Chapter 5: Home and Center Hemodialysis

Richard L. Faber, Ph.D.

The patient who is unable to have, or does not want, a transplant in the foreseeable future and who has a spouse or other family member willing and able to assist in the treatments, may be a candidate for home dialysis. (Even a patient without such an assistant may be eligible, for there are now vendors that will supply the equipment, supplies, and a dialysis nurse in your home.) There are advantages and disadvantages of which the patient should be aware before making a decision.

On the plus side, home dialysis affords the patient a degree of flexibility in scheduling not possible in a center. The time or day of dialysis can be chosen to suit the patient and family and may be changed to accommodate social engagements or other activities. Moreover, some patients feel more relaxed when dialyzing in the comfort and familiar surroundings of their own home. Although food is not permitted in many dialysis centers, home patients can have meals during dialysis.

However, home dialysis involves and restricts the family, in particular the family member-therapist. This person, who must train for 6 to 8 weeks along with the patient, will be tied down to the same schedule as the patient, and in addition, have the psychological burden of feeling responsible for the patient’s safety.

Nevertheless, many families have found home dialysis eminently satisfactory and indeed preferable for them. There is little doubt that a well-motivated couple can master the technique of treatment. No prior experience nor medical “savvy” is required. No center would send them home before they had demonstrated full competence. When difficulties arise, the patient’s physician and the staff at the training center or hospital are just a phone call away. A home patient who is having problems can be temporarily dialyzed in-center.

The occupation of the patient in some cases may be a determining factor in the decision for home dialysis, as is the distance to the nearest center. For example, for a traveling salesman with a variable schedule, home dialysis might be preferable.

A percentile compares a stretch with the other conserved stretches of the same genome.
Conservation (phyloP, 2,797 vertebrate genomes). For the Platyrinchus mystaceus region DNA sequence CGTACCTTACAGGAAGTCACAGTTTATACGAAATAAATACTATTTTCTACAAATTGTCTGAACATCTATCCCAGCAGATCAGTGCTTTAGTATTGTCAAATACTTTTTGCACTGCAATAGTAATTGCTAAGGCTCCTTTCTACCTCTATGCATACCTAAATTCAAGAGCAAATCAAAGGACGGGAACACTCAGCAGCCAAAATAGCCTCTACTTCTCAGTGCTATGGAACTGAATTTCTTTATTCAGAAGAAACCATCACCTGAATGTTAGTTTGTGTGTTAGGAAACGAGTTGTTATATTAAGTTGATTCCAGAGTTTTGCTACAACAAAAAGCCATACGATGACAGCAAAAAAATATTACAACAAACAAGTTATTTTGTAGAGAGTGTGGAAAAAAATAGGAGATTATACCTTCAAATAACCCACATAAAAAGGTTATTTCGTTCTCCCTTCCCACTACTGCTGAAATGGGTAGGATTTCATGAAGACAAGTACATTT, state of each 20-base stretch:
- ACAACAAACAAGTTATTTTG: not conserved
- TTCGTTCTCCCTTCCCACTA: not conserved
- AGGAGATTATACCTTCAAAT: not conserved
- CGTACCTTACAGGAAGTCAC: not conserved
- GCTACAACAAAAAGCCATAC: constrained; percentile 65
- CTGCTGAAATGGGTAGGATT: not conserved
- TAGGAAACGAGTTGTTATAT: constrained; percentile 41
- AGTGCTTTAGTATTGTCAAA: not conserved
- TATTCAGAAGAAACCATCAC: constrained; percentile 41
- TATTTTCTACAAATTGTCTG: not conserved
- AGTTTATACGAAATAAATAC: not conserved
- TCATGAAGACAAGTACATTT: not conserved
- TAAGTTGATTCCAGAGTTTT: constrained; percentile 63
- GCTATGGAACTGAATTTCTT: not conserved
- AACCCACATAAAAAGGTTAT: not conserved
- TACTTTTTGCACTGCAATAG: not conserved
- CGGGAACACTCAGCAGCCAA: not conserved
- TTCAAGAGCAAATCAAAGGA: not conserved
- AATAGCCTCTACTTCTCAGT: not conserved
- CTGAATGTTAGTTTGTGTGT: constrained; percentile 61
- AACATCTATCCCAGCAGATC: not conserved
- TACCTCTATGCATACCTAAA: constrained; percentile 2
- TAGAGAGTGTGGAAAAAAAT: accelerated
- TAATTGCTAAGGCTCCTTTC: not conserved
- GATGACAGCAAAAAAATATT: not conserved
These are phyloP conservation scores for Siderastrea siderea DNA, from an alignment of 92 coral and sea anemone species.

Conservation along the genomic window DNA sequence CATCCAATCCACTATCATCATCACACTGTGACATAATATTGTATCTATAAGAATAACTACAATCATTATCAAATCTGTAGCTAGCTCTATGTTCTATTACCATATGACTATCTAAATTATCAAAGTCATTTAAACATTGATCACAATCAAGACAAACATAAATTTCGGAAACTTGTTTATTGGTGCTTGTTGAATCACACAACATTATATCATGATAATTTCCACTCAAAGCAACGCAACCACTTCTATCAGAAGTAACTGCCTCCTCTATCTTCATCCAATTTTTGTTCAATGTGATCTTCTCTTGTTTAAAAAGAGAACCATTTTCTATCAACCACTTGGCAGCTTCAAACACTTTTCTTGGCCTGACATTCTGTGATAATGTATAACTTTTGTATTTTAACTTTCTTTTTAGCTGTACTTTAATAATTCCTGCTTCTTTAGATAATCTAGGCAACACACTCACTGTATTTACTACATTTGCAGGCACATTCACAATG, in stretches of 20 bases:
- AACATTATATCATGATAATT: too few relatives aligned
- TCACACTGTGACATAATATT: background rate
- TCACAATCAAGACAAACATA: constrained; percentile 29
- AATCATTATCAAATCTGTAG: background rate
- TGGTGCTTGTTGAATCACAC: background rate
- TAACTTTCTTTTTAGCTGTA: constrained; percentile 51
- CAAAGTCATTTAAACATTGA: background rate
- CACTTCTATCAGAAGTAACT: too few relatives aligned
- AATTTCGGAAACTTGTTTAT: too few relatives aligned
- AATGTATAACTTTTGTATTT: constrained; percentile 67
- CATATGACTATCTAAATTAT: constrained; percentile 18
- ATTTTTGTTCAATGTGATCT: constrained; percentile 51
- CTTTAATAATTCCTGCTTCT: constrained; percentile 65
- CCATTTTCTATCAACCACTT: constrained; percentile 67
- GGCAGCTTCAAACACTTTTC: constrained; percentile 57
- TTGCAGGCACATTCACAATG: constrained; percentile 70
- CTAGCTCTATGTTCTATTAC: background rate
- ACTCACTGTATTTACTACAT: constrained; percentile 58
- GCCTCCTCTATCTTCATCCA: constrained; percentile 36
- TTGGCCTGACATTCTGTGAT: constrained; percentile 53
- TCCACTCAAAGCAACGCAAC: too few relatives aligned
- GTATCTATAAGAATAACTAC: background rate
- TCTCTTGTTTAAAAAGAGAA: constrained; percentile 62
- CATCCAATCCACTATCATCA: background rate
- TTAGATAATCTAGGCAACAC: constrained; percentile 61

On the other hand, some patients may feel more secure being dialyzed on a fixed schedule by trained professionals in a center. Moreover, the center patient is freed form the tedium of setting up and cleaning the machine. Also, the center patient will ordinarily be seen by a physician more frequently.

For some, a cost comparison between home and center dialysis may be an important consideration. Another is the availability of space in the home for the machine and supplies. For a single person, for a married person whose spouse is unable or unwilling to perform home dialysis, or for a person who desires early transplantation, center dialysis may be the only choice.

As with many other choices regarding your care, only you can make the decision, but it would be wise to consult your physician as well as patients receiving both forms of care. If the idea of home dialysis is totally repugnant to you, you should probably reject it. Otherwise, arrange to visit several home patients, to talk with them and their spouses, and to get some idea of how the equipment fits into a home. Any of the officers of KT/DA (whose names and phone numbers appear in every issue of the RenalGram) will be happy to put you in touch with both home patients and center patients who would be glad to describe their experiences.

(Note: In some areas, other alternatives may be available: one is in-center “self-care.” In this method, the patient usually sets up the dialysis machine, attaches himself or herself to it, and monitors the treatment with a minimum of staff supervision. Another option, for a patient without a family member as home dialysis partner is a vendor that supplies a nurse to perform dialysis at home as well as home dialysis equipment and supplies. You might want to inquire if either of these modes of treatment is a possibility for you.)

[1] See Chapter 4 for a discussion of CAPD (Chronic Ambulatory Peritoneal Dialysis), a third alternative.